Flicks & Folios

Door To Door
Film Review

Most of the time I watch films that have able-bodied characters – don’t we all? But Door to Door is a whole different – and delightful – kettle of film. The star, William H. Macy, is the humble, cerebral palsy victim Bill Porter. His appearance won’t win him any Academy Awards but his acting did! His role bowled over every person in the audience at this year’s awards show. If you weren’t JUST remembering Adrian Brodie’s kiss planted on Hallie Berry you might remember William’s award. Fellow academy members wildly supported his win.

As co-author of the script, Mr. Macy is partly responsible for the brilliant moments in this film. There are so many to chose from:

This wonderful, true story is about Bill Porter, who was born in Portland Oregon. The film spans from the beginning of his career in 1955 as a door-to-door salesman right through to his “retirement” in the 1990s. Like any good film, this isn’t about the career points although we do see them : it’s about Bill and his relationships. At first the Watkins Company boss sees him as a waste of time. He doesn’t want to give Bill any kind of job. With slurred speech and a spastic walk he doesn’t impress anyone at first.

His mother is beautifully played by Helen Mirren. She is supportive to Bill but firm. She teaches Bill “patience and persistence.” Bill listens to her and marches back into the Watkins company office and asks for the “worst route” – the one no-one else wants. “What have you got to lose?” he asks. That’s exactly what he’s given. As his mother is older and starting to slip mentally Bill tries a number of times before he can find a safe and healthy place where she will be cared for.

He goes to work and despite a decaying spinal condition keeps it up. We follow his clients over the years and the ridiculous problems he had to deal with to get sales. But these ridiculous moments feed the film; they fill it with laughter and tears and draw us even more magically into his world.

When Bill is told by his doctor to stop making his own deliveries he complies as best he can. Since Bill walks 8-10 miles a day just doing his route is badly affecting his spine. But since he wins one Salesman of the Year award after another he doesn’t want to quit. He loves his work. He puts up an ad for a delivery person but a young man freaks out at the sound and sight of Bill.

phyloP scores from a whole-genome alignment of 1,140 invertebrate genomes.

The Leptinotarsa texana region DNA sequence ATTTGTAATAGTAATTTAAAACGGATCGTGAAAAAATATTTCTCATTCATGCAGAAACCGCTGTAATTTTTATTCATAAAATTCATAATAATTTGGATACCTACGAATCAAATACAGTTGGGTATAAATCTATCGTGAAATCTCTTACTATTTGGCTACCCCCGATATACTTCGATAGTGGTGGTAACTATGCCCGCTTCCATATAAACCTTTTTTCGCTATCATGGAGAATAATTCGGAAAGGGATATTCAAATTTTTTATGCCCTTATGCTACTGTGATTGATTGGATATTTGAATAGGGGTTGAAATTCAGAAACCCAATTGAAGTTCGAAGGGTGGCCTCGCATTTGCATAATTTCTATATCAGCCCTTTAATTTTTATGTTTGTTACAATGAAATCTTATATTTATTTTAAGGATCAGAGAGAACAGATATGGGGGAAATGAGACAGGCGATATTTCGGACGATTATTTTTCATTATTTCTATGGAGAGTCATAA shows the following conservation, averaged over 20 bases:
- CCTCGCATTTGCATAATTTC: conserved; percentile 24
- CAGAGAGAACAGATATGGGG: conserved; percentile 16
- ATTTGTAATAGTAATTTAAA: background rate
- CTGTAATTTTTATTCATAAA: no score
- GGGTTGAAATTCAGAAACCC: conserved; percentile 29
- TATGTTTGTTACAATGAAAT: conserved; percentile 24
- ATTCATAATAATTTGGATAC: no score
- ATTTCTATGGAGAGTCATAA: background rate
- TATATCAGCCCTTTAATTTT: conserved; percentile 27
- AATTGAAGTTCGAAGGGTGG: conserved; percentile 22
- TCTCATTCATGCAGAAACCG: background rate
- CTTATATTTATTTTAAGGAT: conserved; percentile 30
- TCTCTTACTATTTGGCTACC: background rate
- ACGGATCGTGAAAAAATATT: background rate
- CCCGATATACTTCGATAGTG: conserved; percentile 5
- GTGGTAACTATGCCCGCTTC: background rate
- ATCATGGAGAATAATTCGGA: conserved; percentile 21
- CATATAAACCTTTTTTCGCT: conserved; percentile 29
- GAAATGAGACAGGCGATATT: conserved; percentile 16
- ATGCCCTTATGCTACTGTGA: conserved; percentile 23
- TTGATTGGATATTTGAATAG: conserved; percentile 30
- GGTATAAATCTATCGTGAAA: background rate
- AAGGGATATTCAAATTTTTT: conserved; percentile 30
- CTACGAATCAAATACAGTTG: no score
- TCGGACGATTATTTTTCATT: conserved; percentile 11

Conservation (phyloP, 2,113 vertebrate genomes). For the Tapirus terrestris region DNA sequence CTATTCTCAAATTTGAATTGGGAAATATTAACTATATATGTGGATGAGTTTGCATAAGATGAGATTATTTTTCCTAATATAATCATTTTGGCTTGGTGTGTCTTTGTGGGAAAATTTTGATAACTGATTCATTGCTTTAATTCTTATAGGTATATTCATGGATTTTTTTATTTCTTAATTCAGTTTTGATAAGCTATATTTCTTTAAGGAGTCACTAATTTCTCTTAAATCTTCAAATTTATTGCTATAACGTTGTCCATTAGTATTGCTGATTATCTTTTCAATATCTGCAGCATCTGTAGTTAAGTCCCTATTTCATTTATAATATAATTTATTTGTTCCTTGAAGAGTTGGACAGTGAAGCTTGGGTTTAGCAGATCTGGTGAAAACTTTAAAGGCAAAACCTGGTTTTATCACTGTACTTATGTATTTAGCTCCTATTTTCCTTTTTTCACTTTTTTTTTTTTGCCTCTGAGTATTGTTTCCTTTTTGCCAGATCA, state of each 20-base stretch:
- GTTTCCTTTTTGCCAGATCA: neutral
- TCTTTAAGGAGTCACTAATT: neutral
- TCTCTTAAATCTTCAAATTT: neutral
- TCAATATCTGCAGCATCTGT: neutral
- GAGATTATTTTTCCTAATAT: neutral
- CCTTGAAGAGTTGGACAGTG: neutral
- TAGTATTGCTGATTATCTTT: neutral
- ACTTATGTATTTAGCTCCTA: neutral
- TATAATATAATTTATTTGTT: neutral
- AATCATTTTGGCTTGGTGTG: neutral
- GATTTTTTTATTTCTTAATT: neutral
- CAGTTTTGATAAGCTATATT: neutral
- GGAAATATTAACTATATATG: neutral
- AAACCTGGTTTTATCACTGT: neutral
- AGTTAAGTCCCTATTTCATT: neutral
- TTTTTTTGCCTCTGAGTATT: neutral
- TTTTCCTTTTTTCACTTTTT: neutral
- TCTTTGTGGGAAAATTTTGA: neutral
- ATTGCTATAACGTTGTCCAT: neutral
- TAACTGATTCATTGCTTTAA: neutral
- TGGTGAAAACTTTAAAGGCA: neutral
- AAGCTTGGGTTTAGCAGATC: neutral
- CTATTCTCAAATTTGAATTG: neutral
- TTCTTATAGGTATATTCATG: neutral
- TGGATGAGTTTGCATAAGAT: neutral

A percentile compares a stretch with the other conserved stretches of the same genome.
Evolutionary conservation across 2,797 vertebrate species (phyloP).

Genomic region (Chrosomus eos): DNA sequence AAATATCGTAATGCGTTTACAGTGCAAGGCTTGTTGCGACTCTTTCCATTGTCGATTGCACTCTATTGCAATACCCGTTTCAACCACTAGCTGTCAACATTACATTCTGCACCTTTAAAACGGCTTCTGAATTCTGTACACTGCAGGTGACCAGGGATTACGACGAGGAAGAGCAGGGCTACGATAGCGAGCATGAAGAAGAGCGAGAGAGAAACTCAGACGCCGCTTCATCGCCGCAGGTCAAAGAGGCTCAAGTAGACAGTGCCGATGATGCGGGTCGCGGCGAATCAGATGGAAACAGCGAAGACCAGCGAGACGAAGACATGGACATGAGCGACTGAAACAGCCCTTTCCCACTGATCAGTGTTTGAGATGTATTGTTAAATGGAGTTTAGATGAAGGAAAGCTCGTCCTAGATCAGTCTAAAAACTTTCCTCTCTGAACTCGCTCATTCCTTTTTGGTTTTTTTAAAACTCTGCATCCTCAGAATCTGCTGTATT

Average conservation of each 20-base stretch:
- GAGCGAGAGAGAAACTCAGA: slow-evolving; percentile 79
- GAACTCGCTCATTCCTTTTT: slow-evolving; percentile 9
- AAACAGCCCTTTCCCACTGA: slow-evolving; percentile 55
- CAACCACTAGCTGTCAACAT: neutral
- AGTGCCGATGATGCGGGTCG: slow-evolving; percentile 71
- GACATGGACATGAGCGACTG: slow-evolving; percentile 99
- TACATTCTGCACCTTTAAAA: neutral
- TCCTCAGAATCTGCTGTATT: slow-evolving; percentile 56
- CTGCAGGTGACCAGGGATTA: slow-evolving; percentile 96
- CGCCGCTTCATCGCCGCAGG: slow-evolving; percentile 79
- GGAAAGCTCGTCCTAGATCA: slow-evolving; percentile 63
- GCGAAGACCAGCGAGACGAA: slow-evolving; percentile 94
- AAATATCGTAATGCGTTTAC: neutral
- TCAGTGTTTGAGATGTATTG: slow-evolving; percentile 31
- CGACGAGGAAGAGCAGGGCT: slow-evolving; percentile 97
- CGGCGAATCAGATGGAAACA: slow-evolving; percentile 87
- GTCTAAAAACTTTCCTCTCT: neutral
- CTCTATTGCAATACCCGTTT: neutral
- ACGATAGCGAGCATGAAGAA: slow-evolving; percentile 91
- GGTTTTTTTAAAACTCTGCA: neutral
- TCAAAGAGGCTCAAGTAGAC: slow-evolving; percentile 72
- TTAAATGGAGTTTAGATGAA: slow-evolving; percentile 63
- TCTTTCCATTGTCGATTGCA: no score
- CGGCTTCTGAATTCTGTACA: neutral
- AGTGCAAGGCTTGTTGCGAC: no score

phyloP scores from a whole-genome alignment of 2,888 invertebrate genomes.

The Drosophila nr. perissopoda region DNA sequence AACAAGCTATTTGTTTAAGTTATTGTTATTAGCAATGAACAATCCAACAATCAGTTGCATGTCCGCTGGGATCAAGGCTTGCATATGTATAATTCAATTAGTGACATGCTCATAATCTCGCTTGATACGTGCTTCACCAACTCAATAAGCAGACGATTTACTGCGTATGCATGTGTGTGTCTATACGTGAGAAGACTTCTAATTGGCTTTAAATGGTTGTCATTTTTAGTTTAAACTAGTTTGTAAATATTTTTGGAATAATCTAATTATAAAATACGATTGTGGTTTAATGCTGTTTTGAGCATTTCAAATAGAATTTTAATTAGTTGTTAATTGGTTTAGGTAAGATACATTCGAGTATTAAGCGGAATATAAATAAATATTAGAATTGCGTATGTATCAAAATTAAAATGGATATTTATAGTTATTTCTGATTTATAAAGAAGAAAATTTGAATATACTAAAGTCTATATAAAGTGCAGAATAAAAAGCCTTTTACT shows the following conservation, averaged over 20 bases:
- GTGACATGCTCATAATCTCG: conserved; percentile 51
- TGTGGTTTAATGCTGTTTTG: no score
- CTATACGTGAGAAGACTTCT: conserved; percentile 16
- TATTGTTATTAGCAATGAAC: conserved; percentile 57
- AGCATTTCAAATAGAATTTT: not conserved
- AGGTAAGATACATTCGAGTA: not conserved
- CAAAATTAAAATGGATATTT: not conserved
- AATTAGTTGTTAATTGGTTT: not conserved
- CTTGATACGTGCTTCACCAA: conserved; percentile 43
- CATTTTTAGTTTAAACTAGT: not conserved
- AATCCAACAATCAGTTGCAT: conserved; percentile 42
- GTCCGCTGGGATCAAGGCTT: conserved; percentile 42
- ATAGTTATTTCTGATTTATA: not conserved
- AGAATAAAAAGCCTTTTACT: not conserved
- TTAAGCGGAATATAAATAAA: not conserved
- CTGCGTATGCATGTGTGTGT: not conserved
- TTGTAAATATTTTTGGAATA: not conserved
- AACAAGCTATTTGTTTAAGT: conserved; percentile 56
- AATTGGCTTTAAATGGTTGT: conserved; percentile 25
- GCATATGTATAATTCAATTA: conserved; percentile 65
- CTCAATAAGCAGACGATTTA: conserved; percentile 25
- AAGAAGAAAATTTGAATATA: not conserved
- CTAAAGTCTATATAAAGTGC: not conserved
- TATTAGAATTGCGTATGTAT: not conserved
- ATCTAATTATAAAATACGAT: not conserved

Bill has a real knee-jerk reaction to pity. He hates it. He is astonishingly proud of being able to work and he is good at his job. So when a few problems appear with his new employee, Shelley, played by Kyra Sedgewick, he has to fess up and ask for help. The real-life Mrs. Kevin Bacon plays a pretty, curvaceous student who is always there for Bill. Bill has a monster crush on her – what a shame she doesn’t think of him like that! And when Bill attends her graduation it’s pretty clear who she has a crush on: her future husband.

A reclusive alcoholic played by Kathy Baker is the first person to buy Bill’s products. She is the one with a crush on Bill but doesn’t seem to notice. Throughout the film, we see glimpses of the her lonely existence in a small apartment over the years. Bill can always count on a sale to this lonely woman and she always seems to need more: of everything. Years later, in a huge bawl-your-eyes-out moment, Bill goes to the woman’s apartment only to find out from her son and his wife that she is dead. The son shows Bill his mother’s back room FILLED with Watkins Company products, including bag upon bag of carefully wrapped dog treats. Except, as the son points out, “the dog died years ago.” William’s portrayal of Bill Porter’s reaction is exquisite. He handles the moment with a simple blank look, but the overwhelming truth that she has been so loyal shines through his liquid-filled eyes. Me too.

We follow the little tricks of how Bill survived all these years with minimal use of his left hand and, from what we can see, none with his right. The details are lovely. Bill obviously has a great sense of humor and the jokes makes us laugh steadily – even if the jokes are awfully clean – even corny.

Door to Door debuted July 14, 2002, over the TNT cable network. Hal Erickson directed. It’s now showing on MovieCentral cable television in Alberta.

Buy popcorn, but also a few Kleenex. And be ready to explode with a great feeling at the end. This film is a treasure.

Laura Seymour first published herself, at age 8. She has since gone on to publish a cookbook for the medical condition Candida. She is working toward her B.A. (Psyc).

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